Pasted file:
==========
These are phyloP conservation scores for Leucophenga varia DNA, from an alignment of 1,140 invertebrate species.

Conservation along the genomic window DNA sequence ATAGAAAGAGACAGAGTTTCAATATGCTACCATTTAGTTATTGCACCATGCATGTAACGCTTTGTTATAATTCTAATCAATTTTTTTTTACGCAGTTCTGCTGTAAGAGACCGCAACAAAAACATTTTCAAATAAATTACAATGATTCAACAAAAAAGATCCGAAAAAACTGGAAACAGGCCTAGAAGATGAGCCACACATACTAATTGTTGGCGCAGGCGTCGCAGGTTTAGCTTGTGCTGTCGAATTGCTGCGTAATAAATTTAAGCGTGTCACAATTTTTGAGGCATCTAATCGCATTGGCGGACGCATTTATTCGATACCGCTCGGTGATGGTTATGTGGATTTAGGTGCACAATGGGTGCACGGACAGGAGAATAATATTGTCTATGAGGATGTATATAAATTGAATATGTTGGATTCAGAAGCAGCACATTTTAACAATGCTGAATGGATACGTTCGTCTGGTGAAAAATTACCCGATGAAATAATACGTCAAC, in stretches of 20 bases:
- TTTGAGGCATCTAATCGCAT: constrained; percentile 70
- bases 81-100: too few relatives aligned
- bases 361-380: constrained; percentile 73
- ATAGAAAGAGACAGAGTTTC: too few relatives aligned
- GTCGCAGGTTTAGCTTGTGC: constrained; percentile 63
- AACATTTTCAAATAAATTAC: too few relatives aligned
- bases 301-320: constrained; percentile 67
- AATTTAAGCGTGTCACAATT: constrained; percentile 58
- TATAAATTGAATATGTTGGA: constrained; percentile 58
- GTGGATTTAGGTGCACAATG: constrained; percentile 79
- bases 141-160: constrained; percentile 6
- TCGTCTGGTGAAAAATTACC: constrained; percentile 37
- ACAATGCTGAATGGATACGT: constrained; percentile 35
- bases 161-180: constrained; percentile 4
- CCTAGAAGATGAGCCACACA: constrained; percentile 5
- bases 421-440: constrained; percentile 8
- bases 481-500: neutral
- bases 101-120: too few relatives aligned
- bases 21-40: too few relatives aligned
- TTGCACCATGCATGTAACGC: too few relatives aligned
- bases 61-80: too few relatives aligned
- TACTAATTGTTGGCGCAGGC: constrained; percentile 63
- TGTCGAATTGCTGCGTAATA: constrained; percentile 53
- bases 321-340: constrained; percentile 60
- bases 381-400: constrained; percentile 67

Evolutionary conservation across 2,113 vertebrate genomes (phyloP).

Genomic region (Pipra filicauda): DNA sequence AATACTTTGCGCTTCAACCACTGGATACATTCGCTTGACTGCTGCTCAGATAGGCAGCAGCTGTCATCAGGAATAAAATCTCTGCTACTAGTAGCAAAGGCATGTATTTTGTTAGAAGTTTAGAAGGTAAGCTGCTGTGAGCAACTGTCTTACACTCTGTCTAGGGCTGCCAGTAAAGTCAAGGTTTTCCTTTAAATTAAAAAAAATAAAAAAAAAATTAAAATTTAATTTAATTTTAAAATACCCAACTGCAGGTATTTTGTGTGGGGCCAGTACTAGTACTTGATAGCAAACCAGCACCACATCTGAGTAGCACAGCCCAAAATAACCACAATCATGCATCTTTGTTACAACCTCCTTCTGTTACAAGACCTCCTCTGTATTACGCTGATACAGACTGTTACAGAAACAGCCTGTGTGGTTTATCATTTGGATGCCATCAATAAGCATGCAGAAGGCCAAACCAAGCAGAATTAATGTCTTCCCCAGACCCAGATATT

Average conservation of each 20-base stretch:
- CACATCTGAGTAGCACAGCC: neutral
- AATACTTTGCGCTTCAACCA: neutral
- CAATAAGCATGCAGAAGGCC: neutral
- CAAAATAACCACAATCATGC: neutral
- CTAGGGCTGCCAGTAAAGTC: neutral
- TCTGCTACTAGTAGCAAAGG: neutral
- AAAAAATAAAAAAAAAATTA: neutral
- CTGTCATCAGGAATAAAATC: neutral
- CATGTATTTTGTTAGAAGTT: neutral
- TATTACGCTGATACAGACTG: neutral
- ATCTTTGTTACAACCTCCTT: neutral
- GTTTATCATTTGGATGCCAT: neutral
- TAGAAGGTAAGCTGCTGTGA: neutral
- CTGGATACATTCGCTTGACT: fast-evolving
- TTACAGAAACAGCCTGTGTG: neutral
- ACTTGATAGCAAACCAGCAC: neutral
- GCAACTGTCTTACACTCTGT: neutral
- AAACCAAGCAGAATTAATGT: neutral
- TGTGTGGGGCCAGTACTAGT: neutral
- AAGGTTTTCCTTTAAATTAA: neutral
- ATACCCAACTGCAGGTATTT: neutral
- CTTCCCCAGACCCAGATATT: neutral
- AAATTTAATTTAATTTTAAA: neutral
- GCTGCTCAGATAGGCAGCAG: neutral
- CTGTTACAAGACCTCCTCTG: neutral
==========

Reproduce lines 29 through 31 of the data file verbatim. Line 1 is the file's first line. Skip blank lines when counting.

Genomic region (Pipra filicauda): DNA sequence AATACTTTGCGCTTCAACCACTGGATACATTCGCTTGACTGCTGCTCAGATAGGCAGCAGCTGTCATCAGGAATAAAATCTCTGCTACTAGTAGCAAAGGCATGTATTTTGTTAGAAGTTTAGAAGGTAAGCTGCTGTGAGCAACTGTCTTACACTCTGTCTAGGGCTGCCAGTAAAGTCAAGGTTTTCCTTTAAATTAAAAAAAATAAAAAAAAAATTAAAATTTAATTTAATTTTAAAATACCCAACTGCAGGTATTTTGTGTGGGGCCAGTACTAGTACTTGATAGCAAACCAGCACCACATCTGAGTAGCACAGCCCAAAATAACCACAATCATGCATCTTTGTTACAACCTCCTTCTGTTACAAGACCTCCTCTGTATTACGCTGATACAGACTGTTACAGAAACAGCCTGTGTGGTTTATCATTTGGATGCCATCAATAAGCATGCAGAAGGCCAAACCAAGCAGAATTAATGTCTTCCCCAGACCCAGATATT

Average conservation of each 20-base stretch:
- CACATCTGAGTAGCACAGCC: neutral